The mummy created its own genre that many have tried and failed to replicate

There are plenty of action movies out there, and there’s no shortage of comedies, horrors, or even adventure movies (although real adventure movies are pretty hard to come by these days). But 1999 The Mummy did something that had never been done before and blended these genres together, creating a unique, heartwarming and thrilling roller coaster ride and characters that forever captured the hearts of audiences.

Technically, The Mummy is a remake of the black and white film of the same name from 1932, but in reality it has more in common with that of Spielberg Indiana Jones than with classic horror slow paced and full of suspense. With its captivating sense of adventure, wacky humor, spooky supernatural vibes, horror elements, and stellar cast, The Mummy created a perfect magical blend that many movies have tried and failed to replicate. So how exactly did he manage to do this?


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Brendan Fraser and Rachel Weisz in 1999 The Mummy

There is something about the 1920s that screams “adventure”. Everything has not yet been mapped out; there is no internet to aid in the search, no GPS for navigating the desert, and no cell phones to alert other members of the expedition. At the same time, a bit like Indiana Jones and Raiders of the Lost Ark, The Mummy chooses the setting of Egypt, which is a perfect “distant land”, filled with a thousand-year-old history and shrouded in mystery. It has majestic pyramids and ancient temples, promises of hidden treasures, challenges in the form of a ruthless climate, deadly wildlife, and dangerous inhabitants that make the payoff at the end of the journey all the sweeter.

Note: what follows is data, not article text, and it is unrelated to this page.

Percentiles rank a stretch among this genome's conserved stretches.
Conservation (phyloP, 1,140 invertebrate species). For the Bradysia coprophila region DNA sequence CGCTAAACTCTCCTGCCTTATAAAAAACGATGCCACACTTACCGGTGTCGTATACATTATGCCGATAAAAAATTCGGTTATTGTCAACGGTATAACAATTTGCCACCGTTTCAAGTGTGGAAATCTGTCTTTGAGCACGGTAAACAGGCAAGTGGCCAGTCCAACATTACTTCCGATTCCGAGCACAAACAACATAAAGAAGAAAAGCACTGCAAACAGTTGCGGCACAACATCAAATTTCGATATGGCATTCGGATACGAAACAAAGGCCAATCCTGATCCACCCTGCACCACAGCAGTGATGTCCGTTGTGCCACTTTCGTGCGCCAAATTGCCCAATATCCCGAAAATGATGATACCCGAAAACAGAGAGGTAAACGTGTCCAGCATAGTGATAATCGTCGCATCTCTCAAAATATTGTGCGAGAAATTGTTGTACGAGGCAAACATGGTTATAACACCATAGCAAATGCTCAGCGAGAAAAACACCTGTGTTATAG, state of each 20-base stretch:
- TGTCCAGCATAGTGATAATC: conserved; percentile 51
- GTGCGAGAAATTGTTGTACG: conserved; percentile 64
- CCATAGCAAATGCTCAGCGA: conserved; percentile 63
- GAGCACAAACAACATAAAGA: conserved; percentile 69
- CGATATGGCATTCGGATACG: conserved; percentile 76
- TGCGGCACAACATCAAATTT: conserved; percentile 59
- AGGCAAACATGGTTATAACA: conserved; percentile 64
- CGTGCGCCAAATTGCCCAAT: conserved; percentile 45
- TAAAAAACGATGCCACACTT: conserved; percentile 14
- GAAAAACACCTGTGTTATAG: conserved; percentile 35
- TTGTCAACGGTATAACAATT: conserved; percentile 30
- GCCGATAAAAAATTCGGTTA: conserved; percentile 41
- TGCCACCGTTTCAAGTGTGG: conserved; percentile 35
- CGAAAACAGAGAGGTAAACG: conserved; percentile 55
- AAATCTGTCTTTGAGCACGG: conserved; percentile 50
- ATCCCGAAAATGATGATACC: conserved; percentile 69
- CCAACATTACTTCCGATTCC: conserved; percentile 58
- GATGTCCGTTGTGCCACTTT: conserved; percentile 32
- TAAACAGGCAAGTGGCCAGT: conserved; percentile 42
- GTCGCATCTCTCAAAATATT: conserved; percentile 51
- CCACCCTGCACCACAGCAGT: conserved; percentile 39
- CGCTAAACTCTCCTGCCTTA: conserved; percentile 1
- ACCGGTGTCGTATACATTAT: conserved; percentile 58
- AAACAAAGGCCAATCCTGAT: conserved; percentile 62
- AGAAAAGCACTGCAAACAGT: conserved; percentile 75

Brendan Fraser and Rachel Weisz in The Mummy

The Mummy wouldn’t be the same without its main protagonists, Rick O’Connell (Brendan Fraser) and Evelyn Carnahan (Rachel Weisz). However, these are not the typical adventure heroes.

O’Connell, while brave and physical, is not your typical action movie hangman. Instead of being a martial arts expert, knocking out baddies all at once, he knows when to run away and when to scream at the mummy face. He doesn’t take himself too seriously, isn’t afraid to sound silly, is disarmingly honest and has a good heart which makes him approachable and endearing to the public.

Evelyn also breaks the stereotype – she’s neither a damsel in distress nor a sexy grave robber in a tank top. She’s a bookworm, who takes pride in being a librarian, and while not much of a fighter (although she does become more gifted in the sequel to the film), she is fiercely courageous, stubborn, and naughty. ain’t afraid of a camel race. At the same time, she is the personification of a childish wonder, a wide-eyed dreamer and walking disaster, who knocks down shelves like dominoes and resuscitates the mummy by recklessly reading an ancient book. The two protagonists complement each other perfectly while providing plenty of hilarious bickering and eye rolling moments along the way.

Priest Imhotep in The Mummy

Imhotep, the mummy herself, has all the makings of a classic horror villain: he has a terrifying appearance (with special effects still surprisingly resilient today), has a troubled past, and is determined to conquer the world. Corn that of the mummy monster has a twist – he does it all for love. Well, love and revenge, but these two often go hand in hand.

Imhotep is also tied into most of the horror elements of the film – from releasing flesh-eating bugs and melting people in acid to stealing their eyes and tongues to outright mummification. It takes a while for him to fully regenerate his human form, so he walks around like a half-decomposed mummy for most of the movie, which certainly adds to the atmosphere. The Mummy could technically be rated PG-13, but it certainly pushes its limits when it comes to the horror elements.